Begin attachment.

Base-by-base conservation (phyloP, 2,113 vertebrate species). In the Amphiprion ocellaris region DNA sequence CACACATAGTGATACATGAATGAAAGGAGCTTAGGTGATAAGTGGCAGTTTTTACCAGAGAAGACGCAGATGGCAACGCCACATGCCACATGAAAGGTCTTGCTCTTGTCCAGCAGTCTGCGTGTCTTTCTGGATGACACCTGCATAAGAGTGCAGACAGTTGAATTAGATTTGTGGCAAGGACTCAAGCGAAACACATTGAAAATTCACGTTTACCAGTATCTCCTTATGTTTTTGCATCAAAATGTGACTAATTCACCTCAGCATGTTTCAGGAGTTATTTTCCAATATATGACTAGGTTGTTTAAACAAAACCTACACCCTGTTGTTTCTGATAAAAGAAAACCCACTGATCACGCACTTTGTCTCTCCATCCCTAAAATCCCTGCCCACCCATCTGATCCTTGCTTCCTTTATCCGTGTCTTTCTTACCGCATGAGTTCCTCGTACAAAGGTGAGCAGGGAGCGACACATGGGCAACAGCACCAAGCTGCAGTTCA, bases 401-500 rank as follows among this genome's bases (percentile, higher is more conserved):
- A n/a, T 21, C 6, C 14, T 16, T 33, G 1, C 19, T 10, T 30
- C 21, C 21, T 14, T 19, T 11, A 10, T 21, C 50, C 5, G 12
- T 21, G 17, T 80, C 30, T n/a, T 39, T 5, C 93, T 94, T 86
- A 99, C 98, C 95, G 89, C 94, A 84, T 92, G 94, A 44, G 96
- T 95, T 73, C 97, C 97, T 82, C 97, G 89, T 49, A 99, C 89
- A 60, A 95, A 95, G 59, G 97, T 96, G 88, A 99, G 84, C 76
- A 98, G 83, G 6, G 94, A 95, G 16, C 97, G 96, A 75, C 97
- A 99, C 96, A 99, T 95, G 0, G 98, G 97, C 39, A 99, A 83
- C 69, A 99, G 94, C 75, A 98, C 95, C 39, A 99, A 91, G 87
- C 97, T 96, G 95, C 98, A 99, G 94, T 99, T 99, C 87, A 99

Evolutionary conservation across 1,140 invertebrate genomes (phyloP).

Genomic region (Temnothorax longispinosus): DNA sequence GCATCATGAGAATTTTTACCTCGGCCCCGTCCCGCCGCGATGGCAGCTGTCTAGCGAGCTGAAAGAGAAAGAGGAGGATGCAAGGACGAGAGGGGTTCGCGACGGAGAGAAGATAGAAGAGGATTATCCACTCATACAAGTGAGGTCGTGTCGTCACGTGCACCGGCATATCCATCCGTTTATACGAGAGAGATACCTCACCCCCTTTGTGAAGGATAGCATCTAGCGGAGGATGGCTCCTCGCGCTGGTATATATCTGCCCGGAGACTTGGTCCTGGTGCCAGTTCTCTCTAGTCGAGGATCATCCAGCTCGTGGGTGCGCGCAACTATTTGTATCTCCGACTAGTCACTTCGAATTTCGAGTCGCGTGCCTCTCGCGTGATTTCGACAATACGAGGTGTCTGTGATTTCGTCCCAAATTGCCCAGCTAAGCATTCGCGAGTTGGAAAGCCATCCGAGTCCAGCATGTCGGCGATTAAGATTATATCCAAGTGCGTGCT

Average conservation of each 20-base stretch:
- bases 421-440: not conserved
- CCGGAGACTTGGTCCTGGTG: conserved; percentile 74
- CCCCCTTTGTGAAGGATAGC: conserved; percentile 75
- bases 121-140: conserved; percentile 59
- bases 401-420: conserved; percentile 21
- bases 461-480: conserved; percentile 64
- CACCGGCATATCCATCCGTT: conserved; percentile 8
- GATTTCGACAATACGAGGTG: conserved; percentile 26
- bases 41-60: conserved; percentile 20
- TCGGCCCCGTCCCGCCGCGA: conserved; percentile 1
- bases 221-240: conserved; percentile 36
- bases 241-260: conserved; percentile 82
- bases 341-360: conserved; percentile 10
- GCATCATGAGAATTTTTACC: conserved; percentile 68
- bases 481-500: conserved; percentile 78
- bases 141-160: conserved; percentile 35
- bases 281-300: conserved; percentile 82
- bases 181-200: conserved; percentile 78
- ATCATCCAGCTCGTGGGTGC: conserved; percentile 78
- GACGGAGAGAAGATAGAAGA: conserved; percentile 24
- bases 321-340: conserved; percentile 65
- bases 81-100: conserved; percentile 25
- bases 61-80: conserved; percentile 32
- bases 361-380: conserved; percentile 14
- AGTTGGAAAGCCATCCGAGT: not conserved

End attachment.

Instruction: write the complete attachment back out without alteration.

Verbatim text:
Base-by-base conservation (phyloP, 2,113 vertebrate species). In the Amphiprion ocellaris region DNA sequence CACACATAGTGATACATGAATGAAAGGAGCTTAGGTGATAAGTGGCAGTTTTTACCAGAGAAGACGCAGATGGCAACGCCACATGCCACATGAAAGGTCTTGCTCTTGTCCAGCAGTCTGCGTGTCTTTCTGGATGACACCTGCATAAGAGTGCAGACAGTTGAATTAGATTTGTGGCAAGGACTCAAGCGAAACACATTGAAAATTCACGTTTACCAGTATCTCCTTATGTTTTTGCATCAAAATGTGACTAATTCACCTCAGCATGTTTCAGGAGTTATTTTCCAATATATGACTAGGTTGTTTAAACAAAACCTACACCCTGTTGTTTCTGATAAAAGAAAACCCACTGATCACGCACTTTGTCTCTCCATCCCTAAAATCCCTGCCCACCCATCTGATCCTTGCTTCCTTTATCCGTGTCTTTCTTACCGCATGAGTTCCTCGTACAAAGGTGAGCAGGGAGCGACACATGGGCAACAGCACCAAGCTGCAGTTCA, bases 401-500 rank as follows among this genome's bases (percentile, higher is more conserved):
- A n/a, T 21, C 6, C 14, T 16, T 33, G 1, C 19, T 10, T 30
- C 21, C 21, T 14, T 19, T 11, A 10, T 21, C 50, C 5, G 12
- T 21, G 17, T 80, C 30, T n/a, T 39, T 5, C 93, T 94, T 86
- A 99, C 98, C 95, G 89, C 94, A 84, T 92, G 94, A 44, G 96
- T 95, T 73, C 97, C 97, T 82, C 97, G 89, T 49, A 99, C 89
- A 60, A 95, A 95, G 59, G 97, T 96, G 88, A 99, G 84, C 76
- A 98, G 83, G 6, G 94, A 95, G 16, C 97, G 96, A 75, C 97
- A 99, C 96, A 99, T 95, G 0, G 98, G 97, C 39, A 99, A 83
- C 69, A 99, G 94, C 75, A 98, C 95, C 39, A 99, A 91, G 87
- C 97, T 96, G 95, C 98, A 99, G 94, T 99, T 99, C 87, A 99

Evolutionary conservation across 1,140 invertebrate genomes (phyloP).

Genomic region (Temnothorax longispinosus): DNA sequence GCATCATGAGAATTTTTACCTCGGCCCCGTCCCGCCGCGATGGCAGCTGTCTAGCGAGCTGAAAGAGAAAGAGGAGGATGCAAGGACGAGAGGGGTTCGCGACGGAGAGAAGATAGAAGAGGATTATCCACTCATACAAGTGAGGTCGTGTCGTCACGTGCACCGGCATATCCATCCGTTTATACGAGAGAGATACCTCACCCCCTTTGTGAAGGATAGCATCTAGCGGAGGATGGCTCCTCGCGCTGGTATATATCTGCCCGGAGACTTGGTCCTGGTGCCAGTTCTCTCTAGTCGAGGATCATCCAGCTCGTGGGTGCGCGCAACTATTTGTATCTCCGACTAGTCACTTCGAATTTCGAGTCGCGTGCCTCTCGCGTGATTTCGACAATACGAGGTGTCTGTGATTTCGTCCCAAATTGCCCAGCTAAGCATTCGCGAGTTGGAAAGCCATCCGAGTCCAGCATGTCGGCGATTAAGATTATATCCAAGTGCGTGCT

Average conservation of each 20-base stretch:
- bases 421-440: not conserved
- CCGGAGACTTGGTCCTGGTG: conserved; percentile 74
- CCCCCTTTGTGAAGGATAGC: conserved; percentile 75
- bases 121-140: conserved; percentile 59
- bases 401-420: conserved; percentile 21
- bases 461-480: conserved; percentile 64
- CACCGGCATATCCATCCGTT: conserved; percentile 8
- GATTTCGACAATACGAGGTG: conserved; percentile 26
- bases 41-60: conserved; percentile 20
- TCGGCCCCGTCCCGCCGCGA: conserved; percentile 1
- bases 221-240: conserved; percentile 36
- bases 241-260: conserved; percentile 82
- bases 341-360: conserved; percentile 10
- GCATCATGAGAATTTTTACC: conserved; percentile 68
- bases 481-500: conserved; percentile 78
- bases 141-160: conserved; percentile 35
- bases 281-300: conserved; percentile 82
- bases 181-200: conserved; percentile 78
- ATCATCCAGCTCGTGGGTGC: conserved; percentile 78
- GACGGAGAGAAGATAGAAGA: conserved; percentile 24
- bases 321-340: conserved; percentile 65
- bases 81-100: conserved; percentile 25
- bases 61-80: conserved; percentile 32
- bases 361-380: conserved; percentile 14
- AGTTGGAAAGCCATCCGAGT: not conserved